Roxana: The Fortunate Mistress

Roxana: The Fortunate Mistress Roxana and the Unreliable Narrator

Defoe's novel features first-person, retrospective narration: the story is told by Roxana, from her perspective, using "I", "my" etc., and includes access to her inner thoughts and feelings. Importantly, while the plot spans the entirety of Roxana's life, it is narrated as she looks back and remembers the earlier events of her life. This technique is similar to a fictional version of memoir or autobiography; in the eighteenth century, this type of writing was a key way that the novel became a popular and widely read form of literature. This retrospective narration allows Roxana to distinguish how she felt about key events at the time when they were occurring versus how she came to feel about them later. For example, Roxana often describes past relationships as sinful, but at the time when they were occurring, she did not necessarily feel that way.

Roxana's narration affects the way incidents are presented in the novel: the chronology is not always strictly linear, and sometimes additional details are added as she remembers something. Significantly, Roxana presents an early example of a trope that would go on to become important in later novels: the unreliable narrator. Literary critic Wayne Booth coined this term in his 1961 book The Rhetoric of Fiction. When a story is being told by someone who is also a character in the story, they might not always present a totally objective account of facts. They might instead make assumptions or misrepresent their motivations; an unreliable narrator might even omit or leave out key pieces of information, or attempt to lead a reader to reach particular conclusions about a situation. For a reader, this type of narration can add richness, suspense, and complexity to a work of literature. Examples of unreliable narrators in fiction range from the governess in Henry James's Turn of the Screw to Amy Dunne in Gillian Flynn's Gone Girl, and this narrative device also appears frequently in films and television shows.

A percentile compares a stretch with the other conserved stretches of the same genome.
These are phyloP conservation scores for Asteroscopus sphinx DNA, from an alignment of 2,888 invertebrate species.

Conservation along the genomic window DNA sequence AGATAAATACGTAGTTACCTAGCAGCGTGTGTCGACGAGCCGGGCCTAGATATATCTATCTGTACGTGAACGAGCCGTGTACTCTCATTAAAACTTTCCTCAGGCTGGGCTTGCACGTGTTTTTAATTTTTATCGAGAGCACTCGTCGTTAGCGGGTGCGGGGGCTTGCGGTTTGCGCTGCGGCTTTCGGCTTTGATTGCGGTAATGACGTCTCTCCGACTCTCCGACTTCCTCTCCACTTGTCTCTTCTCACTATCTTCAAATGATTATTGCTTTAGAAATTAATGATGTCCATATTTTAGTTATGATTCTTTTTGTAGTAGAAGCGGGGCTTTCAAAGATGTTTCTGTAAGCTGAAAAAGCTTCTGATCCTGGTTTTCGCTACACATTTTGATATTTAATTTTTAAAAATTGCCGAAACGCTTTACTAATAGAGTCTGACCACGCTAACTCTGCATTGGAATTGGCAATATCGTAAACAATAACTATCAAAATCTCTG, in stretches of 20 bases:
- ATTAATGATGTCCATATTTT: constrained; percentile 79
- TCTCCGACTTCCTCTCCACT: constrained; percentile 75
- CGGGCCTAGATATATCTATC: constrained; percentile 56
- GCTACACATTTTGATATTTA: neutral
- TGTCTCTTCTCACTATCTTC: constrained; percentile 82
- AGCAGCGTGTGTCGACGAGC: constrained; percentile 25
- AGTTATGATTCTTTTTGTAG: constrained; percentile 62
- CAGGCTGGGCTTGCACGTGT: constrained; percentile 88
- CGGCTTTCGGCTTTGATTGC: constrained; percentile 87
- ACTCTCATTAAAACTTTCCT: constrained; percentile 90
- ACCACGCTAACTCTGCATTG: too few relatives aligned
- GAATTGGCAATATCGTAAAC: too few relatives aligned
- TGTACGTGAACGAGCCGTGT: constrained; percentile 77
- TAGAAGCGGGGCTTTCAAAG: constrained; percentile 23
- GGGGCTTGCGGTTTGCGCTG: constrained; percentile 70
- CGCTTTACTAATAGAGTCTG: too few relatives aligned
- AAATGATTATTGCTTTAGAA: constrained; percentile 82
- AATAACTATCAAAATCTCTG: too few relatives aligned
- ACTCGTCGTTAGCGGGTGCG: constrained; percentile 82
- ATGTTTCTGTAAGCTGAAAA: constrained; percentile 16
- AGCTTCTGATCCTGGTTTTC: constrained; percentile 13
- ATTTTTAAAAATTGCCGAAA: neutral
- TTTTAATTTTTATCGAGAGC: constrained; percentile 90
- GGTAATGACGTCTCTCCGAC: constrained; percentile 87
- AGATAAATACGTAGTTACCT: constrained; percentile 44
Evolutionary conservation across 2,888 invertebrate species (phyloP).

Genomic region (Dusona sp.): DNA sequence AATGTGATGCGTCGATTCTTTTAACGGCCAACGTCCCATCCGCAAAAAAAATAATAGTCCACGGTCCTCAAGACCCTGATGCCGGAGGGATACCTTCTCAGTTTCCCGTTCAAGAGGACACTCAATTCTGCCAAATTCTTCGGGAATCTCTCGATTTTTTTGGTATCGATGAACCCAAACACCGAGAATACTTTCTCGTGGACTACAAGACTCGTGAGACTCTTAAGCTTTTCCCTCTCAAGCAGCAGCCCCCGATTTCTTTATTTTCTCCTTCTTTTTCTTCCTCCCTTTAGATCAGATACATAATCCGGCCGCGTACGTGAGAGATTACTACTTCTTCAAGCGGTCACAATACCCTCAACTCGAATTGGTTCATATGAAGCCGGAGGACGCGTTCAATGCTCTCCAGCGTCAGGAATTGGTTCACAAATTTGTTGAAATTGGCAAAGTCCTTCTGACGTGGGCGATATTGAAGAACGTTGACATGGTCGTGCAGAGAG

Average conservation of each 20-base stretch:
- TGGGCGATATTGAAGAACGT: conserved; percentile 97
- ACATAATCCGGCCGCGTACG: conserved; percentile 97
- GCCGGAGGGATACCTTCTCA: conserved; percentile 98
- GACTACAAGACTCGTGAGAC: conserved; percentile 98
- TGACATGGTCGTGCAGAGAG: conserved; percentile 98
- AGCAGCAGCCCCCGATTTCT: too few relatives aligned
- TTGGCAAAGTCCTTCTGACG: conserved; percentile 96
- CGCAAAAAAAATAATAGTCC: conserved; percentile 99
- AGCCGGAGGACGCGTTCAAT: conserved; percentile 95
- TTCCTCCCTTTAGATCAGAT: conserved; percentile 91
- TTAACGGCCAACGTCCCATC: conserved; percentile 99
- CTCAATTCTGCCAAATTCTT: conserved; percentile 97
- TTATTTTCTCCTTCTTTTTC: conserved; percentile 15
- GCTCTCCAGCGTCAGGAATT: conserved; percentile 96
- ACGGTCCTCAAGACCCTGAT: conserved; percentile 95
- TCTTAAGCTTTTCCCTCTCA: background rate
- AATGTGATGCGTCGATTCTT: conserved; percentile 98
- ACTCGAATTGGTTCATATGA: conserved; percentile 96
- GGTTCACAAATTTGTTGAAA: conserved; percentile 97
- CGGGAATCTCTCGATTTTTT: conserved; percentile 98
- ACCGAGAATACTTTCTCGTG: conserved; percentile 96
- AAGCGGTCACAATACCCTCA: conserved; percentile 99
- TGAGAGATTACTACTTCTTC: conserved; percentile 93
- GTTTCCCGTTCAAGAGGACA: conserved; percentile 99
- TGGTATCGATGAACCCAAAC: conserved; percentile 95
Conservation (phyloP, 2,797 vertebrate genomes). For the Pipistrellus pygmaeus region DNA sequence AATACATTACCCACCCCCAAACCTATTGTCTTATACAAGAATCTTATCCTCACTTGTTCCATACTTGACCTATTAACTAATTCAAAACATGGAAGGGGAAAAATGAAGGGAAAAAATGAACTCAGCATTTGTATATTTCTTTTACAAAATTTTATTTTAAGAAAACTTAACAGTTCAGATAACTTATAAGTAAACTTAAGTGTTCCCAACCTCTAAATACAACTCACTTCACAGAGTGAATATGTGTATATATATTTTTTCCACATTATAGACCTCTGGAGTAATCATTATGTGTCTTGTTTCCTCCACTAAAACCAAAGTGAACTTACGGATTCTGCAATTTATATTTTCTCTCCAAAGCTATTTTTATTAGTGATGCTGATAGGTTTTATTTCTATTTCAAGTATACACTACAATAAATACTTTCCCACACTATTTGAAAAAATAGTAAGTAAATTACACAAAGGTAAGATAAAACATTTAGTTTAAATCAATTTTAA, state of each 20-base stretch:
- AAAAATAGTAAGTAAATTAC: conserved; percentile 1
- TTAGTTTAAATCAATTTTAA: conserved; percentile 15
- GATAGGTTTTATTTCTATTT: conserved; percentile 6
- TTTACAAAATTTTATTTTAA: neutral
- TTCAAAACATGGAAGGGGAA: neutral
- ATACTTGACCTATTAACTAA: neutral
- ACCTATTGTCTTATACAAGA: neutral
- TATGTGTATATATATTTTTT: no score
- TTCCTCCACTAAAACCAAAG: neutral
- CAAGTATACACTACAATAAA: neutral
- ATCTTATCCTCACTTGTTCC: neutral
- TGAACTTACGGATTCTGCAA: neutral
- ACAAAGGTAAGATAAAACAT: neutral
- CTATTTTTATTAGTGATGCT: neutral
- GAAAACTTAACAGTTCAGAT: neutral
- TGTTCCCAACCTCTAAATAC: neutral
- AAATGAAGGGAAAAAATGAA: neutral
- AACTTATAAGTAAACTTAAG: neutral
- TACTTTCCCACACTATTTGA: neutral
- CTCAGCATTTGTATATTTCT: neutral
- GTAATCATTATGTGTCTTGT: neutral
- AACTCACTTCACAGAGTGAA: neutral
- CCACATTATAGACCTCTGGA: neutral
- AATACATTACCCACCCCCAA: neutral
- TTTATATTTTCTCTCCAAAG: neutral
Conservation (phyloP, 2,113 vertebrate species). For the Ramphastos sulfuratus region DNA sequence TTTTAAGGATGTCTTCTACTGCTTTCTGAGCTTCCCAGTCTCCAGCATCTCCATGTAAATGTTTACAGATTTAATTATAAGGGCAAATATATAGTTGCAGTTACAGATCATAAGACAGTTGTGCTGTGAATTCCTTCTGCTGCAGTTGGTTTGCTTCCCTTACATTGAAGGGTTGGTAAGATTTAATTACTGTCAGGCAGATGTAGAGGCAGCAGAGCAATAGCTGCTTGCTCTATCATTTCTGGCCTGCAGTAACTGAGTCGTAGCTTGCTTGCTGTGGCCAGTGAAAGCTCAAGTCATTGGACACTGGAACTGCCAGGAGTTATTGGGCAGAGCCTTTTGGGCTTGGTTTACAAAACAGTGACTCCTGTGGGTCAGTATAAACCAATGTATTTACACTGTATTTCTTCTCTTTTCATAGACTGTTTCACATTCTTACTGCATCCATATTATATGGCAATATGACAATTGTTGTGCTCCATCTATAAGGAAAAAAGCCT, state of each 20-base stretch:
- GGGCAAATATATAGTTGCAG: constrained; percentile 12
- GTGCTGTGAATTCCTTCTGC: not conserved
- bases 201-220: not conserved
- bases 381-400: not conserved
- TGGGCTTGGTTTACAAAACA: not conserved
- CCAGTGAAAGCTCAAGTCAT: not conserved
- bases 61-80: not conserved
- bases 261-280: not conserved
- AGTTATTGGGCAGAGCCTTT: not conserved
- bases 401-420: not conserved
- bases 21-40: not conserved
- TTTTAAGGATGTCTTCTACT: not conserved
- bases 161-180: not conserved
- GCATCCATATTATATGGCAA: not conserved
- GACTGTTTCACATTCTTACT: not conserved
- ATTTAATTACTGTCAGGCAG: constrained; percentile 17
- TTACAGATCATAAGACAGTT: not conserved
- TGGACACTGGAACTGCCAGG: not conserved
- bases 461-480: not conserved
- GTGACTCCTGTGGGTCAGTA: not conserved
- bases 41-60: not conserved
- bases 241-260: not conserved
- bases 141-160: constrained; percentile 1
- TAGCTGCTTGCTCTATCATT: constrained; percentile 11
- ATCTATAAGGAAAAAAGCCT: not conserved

When Roxana describes events from her life to the reader, she often has a motivation to present these events in a particular light. For example, Roxana recounts that it was Amy who first suggested to her that she begin a sexual relationship with the Landlord/Jeweller, and that she was initially horrified and reluctant at the idea. This representation of a pivotal choice in her life foreshadows a later, and darker, incident: Amy will suggest that they kill Susan to avoid having their true identities and histories revealed. Roxana assures readers that she was horrified and discouraged this idea. However, both of these actions have a great deal of potential benefit for Roxana, and at other points in the novel, she reveals herself to be callous and calculating. Roxana's account might be curated to establish her lack of moral culpability. Roxana also presents herself throughout the novel as a repentant sinner, and someone who now looks back and sees all of the mistakes that she made. This focus leads her to shape her story towards a particular perspective, and recount events from a specific point of view. Many of these features have become familiar elements in fictional narratives, but when Defoe was writing, these devices were a new and innovative feature of the rising form of the novel.